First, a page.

The 16 essays—variously funny, devastating, infuriating, insightful, and, yes, occasionally smug—not only dismantle the assumption of selfishness, they shed light on a stigma that’s remained stubbornly pervasive well into the 21st century, even as other formerly taboo lifestyles have become thoroughly mainstream. In 2015, thanks in no small part to the success of various works of fiction, it’s more acceptable to talk about wanting to be beaten by a sexual partner than it is to express honestly and openly a deliberate intent to not procreate.
“Shame,” writes the psychotherapist Jeanne Safer in one essay, “—for being selfish, unfeminine, or unable to nurture—is one of the hardest emotions to work through for women who are conflicted about having children.” In 1989, Safer wrote a magazine article about her “conscious decision not to have a child,” but was so aware of the thorny territory she was wading into that she published it under a pseudonym. The article became a book, Beyond Motherhood: Choosing a Life Without Children, and Safer became a figurehead for all the likeminded women who felt, she writes, “that someone was speaking for them at last.”
Twenty-six years later, the women Safer interviewed tell her they’re more than happy with their choices, but still the shadow of shame lingers. “Any person who marries but rejects procreation is seen as unnatural,” writes the author Sigrid Nunez in another essay. “But a woman who confesses never to have felt the desire for a baby is considered a freak. Women have always been raised to believe they would not be complete and could not be thought to have succeeded in life without the experience of motherhood.”
The concept of the innate biological desire to have a baby is a familiar one, repeated throughout books and television shows and emotional anecdotes about how friends and family members were suddenly gripped with a burning desire to get pregnant. But for women who’ve never felt such an urge, and who keep waiting for it to happen without ever experiencing any such stirrings, the notion can be alienating. “I finally said to myself, I don’t really want to have a baby, I want to want to have a baby,” writes Safer. “I longed to feel like everyone else, but I had to face the fact that I did not.” If you're of child-bearing age, it can indeed feel like Facebook feeds are flooded with bump selfies and sonograms and baby pictures. In the 1970s, one in ten women reached menopause without giving birth to a child. But by 2010, it was one in five, according to data gathered by the Pew Research Center, and one in four for women with a bachelor’s degree. A quarter of educated American women are getting through life without ever having children.
The inextricable links between increased education and intelligence, and opting out of procreation, are underscored by Laura Kipnis, a cultural critic who writes one of the more explicitly feminist essays in the book. Referring to the activist Shulamith Firestone, who believed that “childbearing was barbaric and pregnancy should be abolished,” Kipnis ponders the value of equating motherhood with “such supposedly ‘natural’ facts as maternal instinct and mother-child bonds,” which, she writes, “exist as social conventions of womanhood at this moment in history, not as eternal conditions.” The concept of profound maternal affection, she argues, was invented in the 19th century after both birth and child mortality rates started to decline. Before that, women couldn’t afford to get attached to infants that had a 15 to 30 percent chance of not reaching their first birthday. Ditto the concept of mother-child bonding, which coincided with the rise of industrialization, “when wage labor first became an option for women” and it became important to impress upon them the significance of staying home. The reason why fewer women are giving birth in Western countries, Kipnis says, is education.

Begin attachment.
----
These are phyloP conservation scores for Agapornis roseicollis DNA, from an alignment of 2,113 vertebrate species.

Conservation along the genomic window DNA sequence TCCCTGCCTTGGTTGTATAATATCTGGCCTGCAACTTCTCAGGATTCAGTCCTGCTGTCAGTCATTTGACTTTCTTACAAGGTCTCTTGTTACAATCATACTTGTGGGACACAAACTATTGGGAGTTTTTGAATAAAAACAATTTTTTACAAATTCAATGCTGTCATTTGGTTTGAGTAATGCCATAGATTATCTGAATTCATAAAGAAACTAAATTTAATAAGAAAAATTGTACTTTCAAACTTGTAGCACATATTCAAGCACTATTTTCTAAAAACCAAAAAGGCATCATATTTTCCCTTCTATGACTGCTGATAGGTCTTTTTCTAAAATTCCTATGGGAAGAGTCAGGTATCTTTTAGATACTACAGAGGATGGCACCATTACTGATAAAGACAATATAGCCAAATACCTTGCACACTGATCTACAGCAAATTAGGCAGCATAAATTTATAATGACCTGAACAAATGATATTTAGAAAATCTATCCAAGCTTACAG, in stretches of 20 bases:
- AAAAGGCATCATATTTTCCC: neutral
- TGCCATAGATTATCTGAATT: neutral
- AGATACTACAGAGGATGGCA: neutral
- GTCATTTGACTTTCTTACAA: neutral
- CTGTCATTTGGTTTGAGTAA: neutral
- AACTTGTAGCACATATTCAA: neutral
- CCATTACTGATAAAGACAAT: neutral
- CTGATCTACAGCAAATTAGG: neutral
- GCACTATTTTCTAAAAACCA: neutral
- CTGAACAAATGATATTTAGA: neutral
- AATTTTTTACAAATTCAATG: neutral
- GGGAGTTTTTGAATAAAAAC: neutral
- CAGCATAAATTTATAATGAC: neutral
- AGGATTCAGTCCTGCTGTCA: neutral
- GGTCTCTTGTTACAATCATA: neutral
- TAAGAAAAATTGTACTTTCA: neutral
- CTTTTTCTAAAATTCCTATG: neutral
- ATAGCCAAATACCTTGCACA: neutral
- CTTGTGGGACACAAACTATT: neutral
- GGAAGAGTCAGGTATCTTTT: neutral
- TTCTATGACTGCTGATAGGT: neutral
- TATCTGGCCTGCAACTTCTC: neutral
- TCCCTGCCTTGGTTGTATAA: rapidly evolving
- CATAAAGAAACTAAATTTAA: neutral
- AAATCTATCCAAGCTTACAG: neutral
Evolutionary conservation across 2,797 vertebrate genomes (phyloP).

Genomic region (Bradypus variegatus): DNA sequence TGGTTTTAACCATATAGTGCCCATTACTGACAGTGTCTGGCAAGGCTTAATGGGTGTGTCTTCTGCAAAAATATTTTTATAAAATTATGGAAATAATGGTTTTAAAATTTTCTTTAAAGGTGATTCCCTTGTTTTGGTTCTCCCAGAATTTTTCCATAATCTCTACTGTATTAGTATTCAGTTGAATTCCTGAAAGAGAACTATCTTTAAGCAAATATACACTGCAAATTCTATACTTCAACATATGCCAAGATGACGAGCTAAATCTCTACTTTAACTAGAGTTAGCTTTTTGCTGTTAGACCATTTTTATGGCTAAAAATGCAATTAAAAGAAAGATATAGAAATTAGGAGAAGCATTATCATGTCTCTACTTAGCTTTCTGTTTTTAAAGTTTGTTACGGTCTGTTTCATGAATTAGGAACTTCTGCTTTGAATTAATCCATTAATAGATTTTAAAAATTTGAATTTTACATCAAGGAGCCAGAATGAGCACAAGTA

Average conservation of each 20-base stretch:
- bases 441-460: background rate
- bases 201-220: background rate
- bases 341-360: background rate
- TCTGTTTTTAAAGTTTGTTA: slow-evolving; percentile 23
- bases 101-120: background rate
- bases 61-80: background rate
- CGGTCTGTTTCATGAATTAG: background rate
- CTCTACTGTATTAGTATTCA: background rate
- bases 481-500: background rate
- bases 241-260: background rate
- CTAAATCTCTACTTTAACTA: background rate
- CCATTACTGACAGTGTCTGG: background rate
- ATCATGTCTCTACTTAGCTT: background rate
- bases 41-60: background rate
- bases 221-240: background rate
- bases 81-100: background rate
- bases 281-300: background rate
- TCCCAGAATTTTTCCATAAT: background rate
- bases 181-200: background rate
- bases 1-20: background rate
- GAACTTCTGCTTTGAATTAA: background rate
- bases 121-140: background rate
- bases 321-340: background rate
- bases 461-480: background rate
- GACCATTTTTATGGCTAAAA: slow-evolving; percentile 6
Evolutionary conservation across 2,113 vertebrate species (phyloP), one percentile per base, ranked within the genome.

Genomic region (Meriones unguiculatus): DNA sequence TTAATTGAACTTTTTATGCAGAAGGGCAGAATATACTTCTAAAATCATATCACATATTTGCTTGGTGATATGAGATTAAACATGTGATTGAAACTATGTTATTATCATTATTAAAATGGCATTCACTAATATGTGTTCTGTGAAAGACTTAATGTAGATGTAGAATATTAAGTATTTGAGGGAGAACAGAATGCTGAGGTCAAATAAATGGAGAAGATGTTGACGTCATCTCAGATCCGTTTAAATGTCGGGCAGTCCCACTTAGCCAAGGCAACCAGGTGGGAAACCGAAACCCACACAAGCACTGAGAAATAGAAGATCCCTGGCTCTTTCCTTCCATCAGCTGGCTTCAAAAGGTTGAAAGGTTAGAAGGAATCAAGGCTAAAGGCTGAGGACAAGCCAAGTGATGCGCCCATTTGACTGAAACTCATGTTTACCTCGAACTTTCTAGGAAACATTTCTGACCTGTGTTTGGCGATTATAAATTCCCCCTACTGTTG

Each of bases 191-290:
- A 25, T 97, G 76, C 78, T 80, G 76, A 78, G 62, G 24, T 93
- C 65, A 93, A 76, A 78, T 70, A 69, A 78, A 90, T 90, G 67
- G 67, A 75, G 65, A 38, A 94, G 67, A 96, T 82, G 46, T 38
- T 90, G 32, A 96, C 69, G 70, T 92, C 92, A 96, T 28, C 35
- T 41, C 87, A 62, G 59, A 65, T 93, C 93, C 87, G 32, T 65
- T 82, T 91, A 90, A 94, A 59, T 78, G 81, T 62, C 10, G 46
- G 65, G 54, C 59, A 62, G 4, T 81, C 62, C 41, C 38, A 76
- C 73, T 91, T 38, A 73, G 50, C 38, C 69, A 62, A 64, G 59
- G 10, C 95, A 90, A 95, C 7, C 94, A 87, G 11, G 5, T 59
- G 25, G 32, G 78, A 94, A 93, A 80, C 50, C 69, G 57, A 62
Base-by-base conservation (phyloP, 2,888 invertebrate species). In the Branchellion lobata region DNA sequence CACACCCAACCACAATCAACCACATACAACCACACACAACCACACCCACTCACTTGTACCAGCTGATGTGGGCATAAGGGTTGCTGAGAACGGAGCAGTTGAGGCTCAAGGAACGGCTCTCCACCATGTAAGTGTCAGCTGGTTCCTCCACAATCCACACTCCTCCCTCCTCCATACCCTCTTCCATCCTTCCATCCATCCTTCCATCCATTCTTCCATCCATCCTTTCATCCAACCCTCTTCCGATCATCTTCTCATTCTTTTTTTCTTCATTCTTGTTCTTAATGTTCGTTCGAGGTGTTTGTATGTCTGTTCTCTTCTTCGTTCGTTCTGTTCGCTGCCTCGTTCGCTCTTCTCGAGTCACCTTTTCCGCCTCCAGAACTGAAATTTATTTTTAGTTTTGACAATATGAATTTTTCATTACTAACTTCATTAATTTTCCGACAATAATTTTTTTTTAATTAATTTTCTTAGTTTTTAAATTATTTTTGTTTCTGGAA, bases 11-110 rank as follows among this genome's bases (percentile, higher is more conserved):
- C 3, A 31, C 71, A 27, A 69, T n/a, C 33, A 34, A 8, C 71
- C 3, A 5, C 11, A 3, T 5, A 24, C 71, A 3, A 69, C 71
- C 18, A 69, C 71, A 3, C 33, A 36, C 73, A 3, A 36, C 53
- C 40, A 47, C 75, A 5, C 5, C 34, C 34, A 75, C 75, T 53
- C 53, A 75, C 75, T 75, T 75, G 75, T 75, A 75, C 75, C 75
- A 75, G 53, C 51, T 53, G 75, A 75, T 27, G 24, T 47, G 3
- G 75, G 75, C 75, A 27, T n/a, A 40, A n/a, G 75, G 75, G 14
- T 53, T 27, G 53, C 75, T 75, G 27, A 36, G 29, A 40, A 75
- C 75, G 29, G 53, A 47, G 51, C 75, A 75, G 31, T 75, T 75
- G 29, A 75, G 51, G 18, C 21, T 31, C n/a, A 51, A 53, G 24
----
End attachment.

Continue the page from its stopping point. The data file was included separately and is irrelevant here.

Though no one exactly says it, women are voting with their ovaries, and the reason is simple. There are too few social supports, especially given the fact that the majority of women are no longer just mothers now, they’re mother-workers. Yet virtually no social policy accounts for this. Interestingly, women with the most education are the ones having the fewest children, though even basic literacy has a negative effect on birthrates in the developing world—the higher the literacy rate, the lower the birthrate. In other words, when women acquire critical skills and start weighing their options, they soon wise up to the fact that they’re not getting enough recompense for their labors.
That critical thinking plays a role in falling birthrates is backed up by a study conducted at Kansas State University, in which researchers found that “people’s desire to have children is most influenced by the positive and negative interactions, and the trade-offs.” These are detailed elegantly in an essay by Lionel Shriver, the author of We Need to Talk About Kevin, a book in which a mother’s life is ruined by her psychopathic son. “I could have afforded children, financially,” Shriver writes. “I just didn’t want them. They are untidy, they would have messed up my apartment. In the main, they are ungrateful. They would have siphoned away too much time from my precious books.”